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printing, in my native town, and afterward assisted to set up my business in Philadelphia by kind loans of money from two friends there, which was the foundation of my fortune, and of all the utility in life that may be ascribed to me_ I wish to be useful even after my death, if possible, in forming and advancing other young men, that may be serviceable to their country in both these towns.

To this end I devote two thousand pounds sterling, which I give, one thousand thereof to the inhabitants of the town of Boston, in Massachusetts, and the other thousand to the inhabitants of the city of Philadelphia, in trust, to and for the uses, intents, and purposes, hereinafter mentioned and de clared.

The said sum of one thousand pounds sterling, if accepted by the inhabitants of the town of Boston, shall be managed under the direction of the selectmen, united with the ministers of the oldest Episcopalian, Congregational, and Presbyterian churches of that town, who are to let out the same upon interest, at five per cent. per annum, to such young married artificers, under the age of twenty-five years, as have served an apprenticeship in the said town, and faithfully fulfilled the duties required in their indentures, so as to obtain a good moral character from at least two respectable citizens, who are willing to become sureties in a bond, with the applicants, for the repayment of the money so lent, with interest, according to the terms hereinafter prescribed; all which bonds are to be taken for Spanish milled dollars, or the value thereof in current gold coin; and the manager shall keep a bound book or books, wherein shall be entered the names of those who shall apply for and receive the benefit of this institution, and of their sureties, together with the sums lent, the dates, and other necessary and proper records, respecting the business and concerns of this institution; and as these loans are intended to assist young married artificers in setting up their business, they are to be proportioned by the discretion of the managers, so as not to exceed sixty pounds sterling to one person, nor to be less than fifteen pounds.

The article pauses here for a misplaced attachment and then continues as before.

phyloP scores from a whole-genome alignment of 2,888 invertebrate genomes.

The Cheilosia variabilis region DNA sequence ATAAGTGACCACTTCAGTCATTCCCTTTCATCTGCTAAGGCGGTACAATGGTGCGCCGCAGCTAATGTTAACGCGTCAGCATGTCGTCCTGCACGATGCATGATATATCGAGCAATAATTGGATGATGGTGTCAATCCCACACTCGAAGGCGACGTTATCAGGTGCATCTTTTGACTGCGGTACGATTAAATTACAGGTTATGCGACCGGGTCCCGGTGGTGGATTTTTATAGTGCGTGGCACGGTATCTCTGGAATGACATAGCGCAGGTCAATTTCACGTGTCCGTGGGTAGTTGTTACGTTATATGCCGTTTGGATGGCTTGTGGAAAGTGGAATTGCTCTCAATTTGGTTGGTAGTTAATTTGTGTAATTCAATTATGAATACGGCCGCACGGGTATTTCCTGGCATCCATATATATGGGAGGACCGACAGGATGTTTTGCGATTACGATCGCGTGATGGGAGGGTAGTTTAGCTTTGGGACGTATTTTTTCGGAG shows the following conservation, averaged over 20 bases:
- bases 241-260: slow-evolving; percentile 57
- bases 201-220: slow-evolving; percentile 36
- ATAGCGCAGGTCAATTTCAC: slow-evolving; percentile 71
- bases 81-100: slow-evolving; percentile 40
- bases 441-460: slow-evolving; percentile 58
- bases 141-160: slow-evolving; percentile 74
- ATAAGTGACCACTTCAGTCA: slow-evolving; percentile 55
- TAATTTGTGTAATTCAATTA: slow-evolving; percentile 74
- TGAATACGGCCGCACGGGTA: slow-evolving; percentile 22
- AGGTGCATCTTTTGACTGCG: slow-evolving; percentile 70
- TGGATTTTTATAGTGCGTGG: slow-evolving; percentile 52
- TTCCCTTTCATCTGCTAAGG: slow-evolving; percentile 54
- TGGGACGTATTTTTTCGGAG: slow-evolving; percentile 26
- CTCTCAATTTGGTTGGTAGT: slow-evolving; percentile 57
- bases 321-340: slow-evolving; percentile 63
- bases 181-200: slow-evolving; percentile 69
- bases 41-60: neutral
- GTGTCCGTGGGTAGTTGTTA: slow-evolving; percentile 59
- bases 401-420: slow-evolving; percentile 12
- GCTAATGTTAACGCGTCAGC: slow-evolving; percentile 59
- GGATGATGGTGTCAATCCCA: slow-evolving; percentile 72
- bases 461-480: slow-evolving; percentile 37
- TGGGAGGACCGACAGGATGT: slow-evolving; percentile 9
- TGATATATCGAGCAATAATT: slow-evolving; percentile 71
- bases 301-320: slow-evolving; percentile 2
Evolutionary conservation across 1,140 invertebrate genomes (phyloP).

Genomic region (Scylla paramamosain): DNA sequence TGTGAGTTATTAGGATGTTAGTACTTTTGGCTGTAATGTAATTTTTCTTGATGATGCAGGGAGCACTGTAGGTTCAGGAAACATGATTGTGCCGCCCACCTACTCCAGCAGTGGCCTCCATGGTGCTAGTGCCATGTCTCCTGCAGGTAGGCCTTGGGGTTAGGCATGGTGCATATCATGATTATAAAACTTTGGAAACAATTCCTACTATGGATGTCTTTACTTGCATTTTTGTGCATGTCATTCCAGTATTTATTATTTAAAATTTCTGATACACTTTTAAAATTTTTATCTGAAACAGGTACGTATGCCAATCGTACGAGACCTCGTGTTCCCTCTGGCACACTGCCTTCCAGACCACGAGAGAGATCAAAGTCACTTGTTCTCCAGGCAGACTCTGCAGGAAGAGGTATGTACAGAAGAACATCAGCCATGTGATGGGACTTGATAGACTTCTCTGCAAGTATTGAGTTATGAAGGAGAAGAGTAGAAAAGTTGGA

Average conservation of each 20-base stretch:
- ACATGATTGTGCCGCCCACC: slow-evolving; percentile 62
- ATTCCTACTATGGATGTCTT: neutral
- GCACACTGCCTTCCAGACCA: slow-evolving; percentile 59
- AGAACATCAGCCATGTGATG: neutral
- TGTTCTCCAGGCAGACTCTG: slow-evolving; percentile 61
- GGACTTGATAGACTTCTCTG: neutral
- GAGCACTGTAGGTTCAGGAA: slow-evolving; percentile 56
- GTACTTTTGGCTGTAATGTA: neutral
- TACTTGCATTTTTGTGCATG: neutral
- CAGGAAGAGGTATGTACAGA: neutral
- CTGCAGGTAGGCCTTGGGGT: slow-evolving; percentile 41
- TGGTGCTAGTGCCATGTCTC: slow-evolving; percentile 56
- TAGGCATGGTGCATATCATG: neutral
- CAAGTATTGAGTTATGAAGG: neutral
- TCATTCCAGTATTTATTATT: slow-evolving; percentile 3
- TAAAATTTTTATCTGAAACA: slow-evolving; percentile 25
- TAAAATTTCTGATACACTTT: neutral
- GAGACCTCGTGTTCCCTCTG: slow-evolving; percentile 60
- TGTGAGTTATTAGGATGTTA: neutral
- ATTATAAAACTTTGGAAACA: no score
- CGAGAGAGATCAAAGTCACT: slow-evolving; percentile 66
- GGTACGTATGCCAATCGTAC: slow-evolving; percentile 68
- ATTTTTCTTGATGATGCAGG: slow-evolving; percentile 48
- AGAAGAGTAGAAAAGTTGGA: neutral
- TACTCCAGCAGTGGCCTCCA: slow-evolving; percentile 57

And'if the number of appliers so entitled should be so large as that the sum will not suffice to afford to every one some assistance, these aids may therefore be small at first, but as the capital increases by the accumulated interest, they will be more ample. And in order to serve as many as possible in their turn, as well as to make the repayment of the principal borrowed more easy, each borrower shall be obliged to pay with the yearly interest one-tenth part of the principal; which sums of principal and interest so paid in, shall be again let out to fresh borrowers. And it is presumed that there will always be found in Boston virtuous and benevolent citizens, willing to bestow a part of their time in doing good to the rising generation, by superintending and managing this institution gratis; it is hoped that no part of the money will at any time lie dead, or be diverted to other purposes, but be continually augmenting by the interest, in which case there may in time be more than the occasion in Boston may require; and then some may be spared to the neighboring or other towns in the said State of Massachusetts, which may desire to have it, such towns engaging to pay punctually the interest, and the proportions of the principal, annually to the inhabitants of the town of Boston. If this plan is executed, and succeeds, as projected, without interruption for one hundred years, the sum will then be one hundred and thirty-one thousand pounds; of which I would have the managers of the donation to the town of Boston then lay out, at their discretion, one hundred thousand pounds in public works, which may be judged of most general utility to the inhabitants; such as fortifications, bridges, aqueducts, public buildings, baths, pavements, or whatever may make living in the town more convenient to its people, and render it more agreeable to strangers resorting thither for health or a temporary residence. The re maining thirty-one thousand pounds I would have continued to be let out to interest, in the manner above directed, for one hundred years; as I hope it will have been found that the institution has had a good effect on the conduct of youth, and been of service to many worthy characters and useful citizens. At the end of this second term, if no unfortunate accident has prevented the operation, the sum will be four million and sixty-one thousand pounds sterling, of which I leave one million and sixty-one thousand pounds to the disposition and management of the inhabitants of the town of Boston, and three millions to the disposition of the government of the State; not presuming to carry my views farther.